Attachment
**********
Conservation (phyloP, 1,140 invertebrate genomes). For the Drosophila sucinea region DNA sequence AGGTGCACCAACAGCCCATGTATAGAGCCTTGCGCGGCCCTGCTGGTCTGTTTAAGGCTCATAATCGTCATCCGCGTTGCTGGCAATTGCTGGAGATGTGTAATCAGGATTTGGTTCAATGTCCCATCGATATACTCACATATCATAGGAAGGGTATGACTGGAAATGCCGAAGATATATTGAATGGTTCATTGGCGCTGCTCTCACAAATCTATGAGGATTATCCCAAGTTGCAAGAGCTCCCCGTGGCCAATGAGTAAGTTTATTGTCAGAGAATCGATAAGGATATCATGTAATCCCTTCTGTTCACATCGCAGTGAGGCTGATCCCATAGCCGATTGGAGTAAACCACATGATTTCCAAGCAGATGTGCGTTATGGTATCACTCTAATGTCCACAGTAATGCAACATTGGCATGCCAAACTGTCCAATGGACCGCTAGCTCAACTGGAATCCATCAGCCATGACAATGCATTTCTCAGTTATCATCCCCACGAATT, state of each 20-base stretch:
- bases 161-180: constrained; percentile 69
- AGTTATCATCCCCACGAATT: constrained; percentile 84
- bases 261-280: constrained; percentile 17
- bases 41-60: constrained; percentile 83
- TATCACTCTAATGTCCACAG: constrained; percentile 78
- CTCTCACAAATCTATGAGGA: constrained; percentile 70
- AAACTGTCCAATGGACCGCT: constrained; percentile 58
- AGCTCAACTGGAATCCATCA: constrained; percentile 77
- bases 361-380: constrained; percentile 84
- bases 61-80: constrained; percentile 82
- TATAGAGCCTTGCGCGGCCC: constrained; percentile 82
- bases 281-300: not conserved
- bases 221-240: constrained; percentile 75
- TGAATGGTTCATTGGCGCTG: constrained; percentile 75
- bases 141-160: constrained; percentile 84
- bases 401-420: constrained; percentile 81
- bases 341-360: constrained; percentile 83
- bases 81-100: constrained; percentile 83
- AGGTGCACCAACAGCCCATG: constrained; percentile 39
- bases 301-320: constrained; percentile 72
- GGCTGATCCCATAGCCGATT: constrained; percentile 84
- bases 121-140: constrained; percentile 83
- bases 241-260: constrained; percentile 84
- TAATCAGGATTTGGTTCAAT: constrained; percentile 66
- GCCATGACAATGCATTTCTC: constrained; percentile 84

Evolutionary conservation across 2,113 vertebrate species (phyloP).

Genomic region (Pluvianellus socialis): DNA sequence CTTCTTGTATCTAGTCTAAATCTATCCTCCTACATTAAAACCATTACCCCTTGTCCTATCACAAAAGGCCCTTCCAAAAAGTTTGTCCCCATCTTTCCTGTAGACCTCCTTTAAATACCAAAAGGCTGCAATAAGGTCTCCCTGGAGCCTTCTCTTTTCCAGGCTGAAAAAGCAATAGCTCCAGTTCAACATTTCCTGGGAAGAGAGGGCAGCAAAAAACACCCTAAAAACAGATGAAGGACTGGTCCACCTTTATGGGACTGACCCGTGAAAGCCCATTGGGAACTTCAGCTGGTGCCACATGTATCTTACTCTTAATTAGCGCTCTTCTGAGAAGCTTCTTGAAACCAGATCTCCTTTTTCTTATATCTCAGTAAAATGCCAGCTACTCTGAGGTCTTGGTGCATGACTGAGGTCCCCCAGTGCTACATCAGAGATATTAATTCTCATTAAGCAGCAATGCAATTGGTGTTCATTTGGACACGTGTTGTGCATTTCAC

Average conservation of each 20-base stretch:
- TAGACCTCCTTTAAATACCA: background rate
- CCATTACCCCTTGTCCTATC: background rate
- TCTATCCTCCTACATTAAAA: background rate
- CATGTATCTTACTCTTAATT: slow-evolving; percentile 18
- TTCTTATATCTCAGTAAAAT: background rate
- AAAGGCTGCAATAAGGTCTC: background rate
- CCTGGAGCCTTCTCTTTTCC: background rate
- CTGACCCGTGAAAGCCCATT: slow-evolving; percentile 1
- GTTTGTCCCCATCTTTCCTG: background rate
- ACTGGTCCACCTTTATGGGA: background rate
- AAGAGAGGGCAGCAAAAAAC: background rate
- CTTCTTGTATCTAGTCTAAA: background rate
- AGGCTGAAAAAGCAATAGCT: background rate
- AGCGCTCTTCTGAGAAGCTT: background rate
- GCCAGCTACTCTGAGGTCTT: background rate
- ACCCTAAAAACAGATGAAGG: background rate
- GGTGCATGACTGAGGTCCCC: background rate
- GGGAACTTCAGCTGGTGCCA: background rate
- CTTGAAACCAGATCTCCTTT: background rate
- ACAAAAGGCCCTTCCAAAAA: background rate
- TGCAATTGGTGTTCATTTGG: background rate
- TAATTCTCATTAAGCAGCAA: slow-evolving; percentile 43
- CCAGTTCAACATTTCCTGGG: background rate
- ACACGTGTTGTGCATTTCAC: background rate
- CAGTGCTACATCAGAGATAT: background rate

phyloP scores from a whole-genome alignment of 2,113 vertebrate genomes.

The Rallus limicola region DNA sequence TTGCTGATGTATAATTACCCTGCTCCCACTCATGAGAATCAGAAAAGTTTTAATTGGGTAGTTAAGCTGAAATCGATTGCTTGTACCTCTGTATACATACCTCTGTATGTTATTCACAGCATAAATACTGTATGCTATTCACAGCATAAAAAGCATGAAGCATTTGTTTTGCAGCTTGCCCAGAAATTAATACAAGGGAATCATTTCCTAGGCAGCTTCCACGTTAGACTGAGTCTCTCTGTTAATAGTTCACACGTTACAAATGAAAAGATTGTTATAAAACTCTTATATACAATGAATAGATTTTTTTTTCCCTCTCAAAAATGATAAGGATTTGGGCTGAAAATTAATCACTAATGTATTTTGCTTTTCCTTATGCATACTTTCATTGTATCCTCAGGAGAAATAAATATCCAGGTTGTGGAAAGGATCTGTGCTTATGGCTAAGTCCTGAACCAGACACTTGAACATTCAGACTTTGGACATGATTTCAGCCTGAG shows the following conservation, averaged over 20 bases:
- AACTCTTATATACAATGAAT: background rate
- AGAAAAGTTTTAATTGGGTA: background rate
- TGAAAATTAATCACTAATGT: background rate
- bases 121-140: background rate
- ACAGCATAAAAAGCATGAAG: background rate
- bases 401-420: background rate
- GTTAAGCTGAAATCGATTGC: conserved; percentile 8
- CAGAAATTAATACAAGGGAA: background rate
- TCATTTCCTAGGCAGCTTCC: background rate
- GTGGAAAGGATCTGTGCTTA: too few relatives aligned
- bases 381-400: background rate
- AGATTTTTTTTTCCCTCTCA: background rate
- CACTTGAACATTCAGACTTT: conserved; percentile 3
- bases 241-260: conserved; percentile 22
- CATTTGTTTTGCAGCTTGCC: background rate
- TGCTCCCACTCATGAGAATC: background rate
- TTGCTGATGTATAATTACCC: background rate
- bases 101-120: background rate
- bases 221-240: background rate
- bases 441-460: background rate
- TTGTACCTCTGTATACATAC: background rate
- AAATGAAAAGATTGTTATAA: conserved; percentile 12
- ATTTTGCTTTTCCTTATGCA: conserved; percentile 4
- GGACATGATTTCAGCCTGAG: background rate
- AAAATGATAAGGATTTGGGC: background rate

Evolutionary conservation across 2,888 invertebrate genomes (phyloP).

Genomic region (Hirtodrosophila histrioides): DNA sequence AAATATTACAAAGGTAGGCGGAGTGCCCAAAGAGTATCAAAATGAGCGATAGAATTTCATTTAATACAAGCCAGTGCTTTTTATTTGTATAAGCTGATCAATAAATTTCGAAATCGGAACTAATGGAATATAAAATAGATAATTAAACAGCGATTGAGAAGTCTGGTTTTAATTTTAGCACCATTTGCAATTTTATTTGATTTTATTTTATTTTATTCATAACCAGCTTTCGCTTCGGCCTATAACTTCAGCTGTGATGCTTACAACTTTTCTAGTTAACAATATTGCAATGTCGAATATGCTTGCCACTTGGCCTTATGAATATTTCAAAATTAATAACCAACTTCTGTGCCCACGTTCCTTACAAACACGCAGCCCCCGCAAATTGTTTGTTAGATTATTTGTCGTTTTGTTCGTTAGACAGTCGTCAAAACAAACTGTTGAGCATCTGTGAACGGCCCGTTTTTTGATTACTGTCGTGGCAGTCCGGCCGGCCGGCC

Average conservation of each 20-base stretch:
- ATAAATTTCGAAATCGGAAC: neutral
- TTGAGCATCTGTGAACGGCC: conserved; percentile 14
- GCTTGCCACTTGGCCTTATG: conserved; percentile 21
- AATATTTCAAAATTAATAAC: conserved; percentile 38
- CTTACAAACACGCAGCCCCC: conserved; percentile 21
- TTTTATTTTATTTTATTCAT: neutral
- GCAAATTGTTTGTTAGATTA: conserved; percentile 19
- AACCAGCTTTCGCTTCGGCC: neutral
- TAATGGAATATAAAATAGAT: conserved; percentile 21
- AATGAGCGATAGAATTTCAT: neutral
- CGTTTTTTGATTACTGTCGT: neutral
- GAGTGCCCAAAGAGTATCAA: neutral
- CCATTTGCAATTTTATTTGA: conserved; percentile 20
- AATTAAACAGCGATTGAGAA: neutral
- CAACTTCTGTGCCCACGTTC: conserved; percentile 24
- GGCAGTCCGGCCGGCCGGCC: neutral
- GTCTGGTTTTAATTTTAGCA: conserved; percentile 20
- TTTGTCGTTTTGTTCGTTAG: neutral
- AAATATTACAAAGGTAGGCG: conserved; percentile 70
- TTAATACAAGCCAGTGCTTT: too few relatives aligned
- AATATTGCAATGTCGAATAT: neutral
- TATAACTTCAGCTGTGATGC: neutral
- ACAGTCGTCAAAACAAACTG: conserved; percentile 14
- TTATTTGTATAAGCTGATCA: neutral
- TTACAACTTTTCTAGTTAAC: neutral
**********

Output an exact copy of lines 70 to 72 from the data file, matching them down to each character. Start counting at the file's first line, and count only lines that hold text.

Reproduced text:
- bases 241-260: conserved; percentile 22
- CATTTGTTTTGCAGCTTGCC: background rate
- TGCTCCCACTCATGAGAATC: background rate